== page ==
Alternatively, if your finances are healthy, you might choose to pay in cash instead. This will allow you to better accumulate your CPF monies for retirement (you can even transfer your unused CPF OA monies into your CPF Special Account, to get a higher guaranteed interest rate).
Speak to a qualified financial advisor to work out which is best for you.
*The VL is simply the lower of the property price or value.
2. Borrow less if you can
When taking a bank loan to buy your flat, 75% of the cost can come from the loan (see above), another 20% can be covered by cash or CPF, and you only need to pay 5% in hard cash.
Using the above example of a $430,000 flat, this means you can borrow $322,500, pay another $86,000 out of CPF OA, and pay only $21,500 in cash.
Split this with, say, your spouse, this may be very affordable to some of you. Split 50/50, for example, each of you would only need $43,000 out of your individual CPF accounts, and $10,750* in cash.
So, what if you find yourself having more than enough cash for the down payment? Well, you can make the mortgage repayments less of a headache, by borrowing less.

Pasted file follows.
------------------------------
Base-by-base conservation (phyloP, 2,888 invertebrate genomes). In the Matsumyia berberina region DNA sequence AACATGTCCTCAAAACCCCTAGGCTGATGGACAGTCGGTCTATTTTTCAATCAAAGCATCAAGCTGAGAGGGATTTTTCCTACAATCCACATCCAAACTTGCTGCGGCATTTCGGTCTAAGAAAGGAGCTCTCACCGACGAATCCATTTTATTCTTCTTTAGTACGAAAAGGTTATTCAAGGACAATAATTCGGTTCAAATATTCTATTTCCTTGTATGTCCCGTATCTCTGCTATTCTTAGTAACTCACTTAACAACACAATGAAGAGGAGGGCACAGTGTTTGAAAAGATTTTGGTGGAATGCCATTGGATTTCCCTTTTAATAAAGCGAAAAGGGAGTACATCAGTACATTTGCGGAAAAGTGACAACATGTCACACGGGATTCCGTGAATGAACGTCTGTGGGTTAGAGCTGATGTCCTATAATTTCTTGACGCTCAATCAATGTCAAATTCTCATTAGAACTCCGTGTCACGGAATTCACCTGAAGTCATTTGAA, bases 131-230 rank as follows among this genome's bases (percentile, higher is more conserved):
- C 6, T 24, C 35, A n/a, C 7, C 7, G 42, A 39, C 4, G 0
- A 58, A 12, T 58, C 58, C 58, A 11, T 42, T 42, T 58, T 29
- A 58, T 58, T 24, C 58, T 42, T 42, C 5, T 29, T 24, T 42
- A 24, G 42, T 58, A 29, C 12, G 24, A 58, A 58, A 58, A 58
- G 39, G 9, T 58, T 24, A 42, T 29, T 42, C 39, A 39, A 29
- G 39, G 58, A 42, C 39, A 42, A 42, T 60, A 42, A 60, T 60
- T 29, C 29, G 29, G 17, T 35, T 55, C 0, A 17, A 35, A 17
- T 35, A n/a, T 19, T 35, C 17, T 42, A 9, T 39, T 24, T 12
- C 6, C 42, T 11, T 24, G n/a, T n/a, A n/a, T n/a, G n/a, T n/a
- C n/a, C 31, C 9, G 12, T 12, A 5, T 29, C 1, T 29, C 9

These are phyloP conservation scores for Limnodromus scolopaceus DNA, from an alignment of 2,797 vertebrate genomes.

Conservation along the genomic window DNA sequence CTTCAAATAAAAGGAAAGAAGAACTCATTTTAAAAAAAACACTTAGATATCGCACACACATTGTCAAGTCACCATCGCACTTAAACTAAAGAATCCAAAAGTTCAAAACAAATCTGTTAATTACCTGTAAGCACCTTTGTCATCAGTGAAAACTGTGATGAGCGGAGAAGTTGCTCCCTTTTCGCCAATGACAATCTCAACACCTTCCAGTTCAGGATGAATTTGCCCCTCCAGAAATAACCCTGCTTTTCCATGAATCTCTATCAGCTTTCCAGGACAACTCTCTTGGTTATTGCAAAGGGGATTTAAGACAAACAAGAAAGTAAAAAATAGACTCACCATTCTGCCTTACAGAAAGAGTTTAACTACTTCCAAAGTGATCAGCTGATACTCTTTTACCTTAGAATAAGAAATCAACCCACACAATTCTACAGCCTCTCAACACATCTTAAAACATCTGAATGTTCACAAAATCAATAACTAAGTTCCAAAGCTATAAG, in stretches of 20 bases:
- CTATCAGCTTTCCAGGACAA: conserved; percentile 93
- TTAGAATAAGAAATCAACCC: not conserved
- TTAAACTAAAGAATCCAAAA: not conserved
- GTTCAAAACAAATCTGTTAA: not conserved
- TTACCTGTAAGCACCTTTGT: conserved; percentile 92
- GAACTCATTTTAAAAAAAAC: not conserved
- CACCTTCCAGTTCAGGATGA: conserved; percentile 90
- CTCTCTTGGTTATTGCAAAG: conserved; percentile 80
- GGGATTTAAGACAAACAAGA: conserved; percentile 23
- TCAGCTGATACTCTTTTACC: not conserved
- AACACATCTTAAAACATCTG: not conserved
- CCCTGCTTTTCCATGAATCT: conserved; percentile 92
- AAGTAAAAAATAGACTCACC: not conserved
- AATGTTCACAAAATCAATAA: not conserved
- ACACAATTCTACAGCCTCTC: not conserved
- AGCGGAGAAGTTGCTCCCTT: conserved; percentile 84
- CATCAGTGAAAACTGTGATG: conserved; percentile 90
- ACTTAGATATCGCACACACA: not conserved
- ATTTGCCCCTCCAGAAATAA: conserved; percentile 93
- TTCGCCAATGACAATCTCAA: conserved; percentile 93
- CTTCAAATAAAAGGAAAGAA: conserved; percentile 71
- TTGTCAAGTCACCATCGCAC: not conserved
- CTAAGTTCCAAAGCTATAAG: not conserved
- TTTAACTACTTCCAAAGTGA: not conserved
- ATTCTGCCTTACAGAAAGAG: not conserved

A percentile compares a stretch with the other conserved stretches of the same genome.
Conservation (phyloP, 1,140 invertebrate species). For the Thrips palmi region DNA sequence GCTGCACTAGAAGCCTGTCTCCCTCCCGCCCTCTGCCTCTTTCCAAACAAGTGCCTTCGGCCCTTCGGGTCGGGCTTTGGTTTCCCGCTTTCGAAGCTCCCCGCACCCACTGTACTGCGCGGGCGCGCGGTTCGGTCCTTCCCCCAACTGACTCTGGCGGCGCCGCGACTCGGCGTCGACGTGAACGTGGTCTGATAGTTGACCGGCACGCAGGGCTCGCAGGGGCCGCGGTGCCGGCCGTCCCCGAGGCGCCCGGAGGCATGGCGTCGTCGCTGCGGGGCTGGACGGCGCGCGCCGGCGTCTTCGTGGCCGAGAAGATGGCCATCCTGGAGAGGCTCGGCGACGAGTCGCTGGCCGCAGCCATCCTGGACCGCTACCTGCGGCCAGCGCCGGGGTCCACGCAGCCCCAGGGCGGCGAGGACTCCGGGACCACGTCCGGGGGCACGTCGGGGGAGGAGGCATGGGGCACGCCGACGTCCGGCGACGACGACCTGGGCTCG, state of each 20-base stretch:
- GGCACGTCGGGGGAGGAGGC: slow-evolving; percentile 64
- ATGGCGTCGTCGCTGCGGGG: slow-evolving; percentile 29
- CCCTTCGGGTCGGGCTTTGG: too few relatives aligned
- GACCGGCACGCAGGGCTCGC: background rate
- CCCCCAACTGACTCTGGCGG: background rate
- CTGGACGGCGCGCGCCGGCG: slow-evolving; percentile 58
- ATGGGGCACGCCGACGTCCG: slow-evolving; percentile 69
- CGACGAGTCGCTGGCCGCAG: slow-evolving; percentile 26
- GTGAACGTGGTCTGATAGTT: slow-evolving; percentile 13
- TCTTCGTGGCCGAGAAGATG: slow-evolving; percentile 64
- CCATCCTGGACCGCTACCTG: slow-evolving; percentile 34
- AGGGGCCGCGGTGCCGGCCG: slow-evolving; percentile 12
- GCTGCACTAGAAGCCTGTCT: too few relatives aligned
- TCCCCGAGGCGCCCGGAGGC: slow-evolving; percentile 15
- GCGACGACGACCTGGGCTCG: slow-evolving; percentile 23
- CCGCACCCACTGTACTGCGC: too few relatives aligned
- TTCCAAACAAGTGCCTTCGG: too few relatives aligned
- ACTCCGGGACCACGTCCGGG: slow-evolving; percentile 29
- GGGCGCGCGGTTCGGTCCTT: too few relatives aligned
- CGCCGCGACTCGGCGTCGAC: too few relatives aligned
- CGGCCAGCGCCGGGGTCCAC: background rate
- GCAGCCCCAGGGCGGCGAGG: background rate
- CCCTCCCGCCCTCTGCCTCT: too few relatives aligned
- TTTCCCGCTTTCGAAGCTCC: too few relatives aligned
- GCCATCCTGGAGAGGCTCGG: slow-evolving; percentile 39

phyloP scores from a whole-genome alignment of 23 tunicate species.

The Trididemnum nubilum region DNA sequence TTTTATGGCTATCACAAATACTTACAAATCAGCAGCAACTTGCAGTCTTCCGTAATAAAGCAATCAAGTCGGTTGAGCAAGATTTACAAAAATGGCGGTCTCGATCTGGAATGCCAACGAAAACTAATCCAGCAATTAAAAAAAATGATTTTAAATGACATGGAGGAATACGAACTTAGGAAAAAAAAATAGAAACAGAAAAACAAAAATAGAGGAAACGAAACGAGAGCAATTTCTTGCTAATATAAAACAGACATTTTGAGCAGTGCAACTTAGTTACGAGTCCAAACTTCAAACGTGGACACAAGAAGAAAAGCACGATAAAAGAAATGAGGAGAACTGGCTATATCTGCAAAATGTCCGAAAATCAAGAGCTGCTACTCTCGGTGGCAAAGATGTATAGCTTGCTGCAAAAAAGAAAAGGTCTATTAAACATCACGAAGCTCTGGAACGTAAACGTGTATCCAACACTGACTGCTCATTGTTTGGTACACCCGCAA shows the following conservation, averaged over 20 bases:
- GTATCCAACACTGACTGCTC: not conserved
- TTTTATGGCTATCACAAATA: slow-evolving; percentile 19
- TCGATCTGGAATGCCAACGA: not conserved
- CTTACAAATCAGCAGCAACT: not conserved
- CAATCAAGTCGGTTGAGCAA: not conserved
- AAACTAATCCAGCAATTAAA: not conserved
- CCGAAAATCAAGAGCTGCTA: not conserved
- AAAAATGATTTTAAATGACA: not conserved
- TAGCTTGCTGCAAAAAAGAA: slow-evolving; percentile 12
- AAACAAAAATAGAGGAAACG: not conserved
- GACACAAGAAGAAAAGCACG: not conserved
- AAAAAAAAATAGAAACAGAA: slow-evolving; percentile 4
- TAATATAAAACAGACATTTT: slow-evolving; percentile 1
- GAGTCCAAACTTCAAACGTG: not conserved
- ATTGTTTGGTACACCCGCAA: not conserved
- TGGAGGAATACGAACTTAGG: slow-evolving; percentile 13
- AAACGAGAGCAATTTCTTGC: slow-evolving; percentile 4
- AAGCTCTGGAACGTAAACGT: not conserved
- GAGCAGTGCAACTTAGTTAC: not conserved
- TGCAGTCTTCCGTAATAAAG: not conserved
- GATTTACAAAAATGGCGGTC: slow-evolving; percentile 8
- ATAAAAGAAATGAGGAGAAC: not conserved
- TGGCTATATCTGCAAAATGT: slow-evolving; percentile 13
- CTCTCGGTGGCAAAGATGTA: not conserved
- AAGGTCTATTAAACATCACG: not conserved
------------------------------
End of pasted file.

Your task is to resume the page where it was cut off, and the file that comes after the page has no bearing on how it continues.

For example, say you take 70% financing instead of the full amount (a loan of $301,000, for a $430,000 flat). The monthly repayments fall to about $1,275 per month, instead of around $1,410.
That gives you an extra $135 a month that you can save, spend for fun, etc. It’s not an insignificant amount either, over a long period like a 25-year loan.
*Don’t panic about the big numbers. Put it in perspective - you can get that amount by just saving $180 a month, five years prior to buying a house.
3. Leave $20,000 in your CPF OA as a safety net
When using your CPF OA for the down payment, you should consider leaving up to $20,000 in it. Now, you don’t have to set aside all $20,000 but consider setting aside at least six months of the mortgage ($8,460, in the case of our four-room flat).
If you get retrenched, can’t work, etc., this ensures you can service the mortgage while you recover. In a worst-case scenario, six months gives you time to sell your flat and downgrade.
4. Consider taking on another borrower
If the budget is really tight, see if there’s any way to take on another borrower, such as a parent (if they have no outstanding home loan of their own), working children, or a sibling.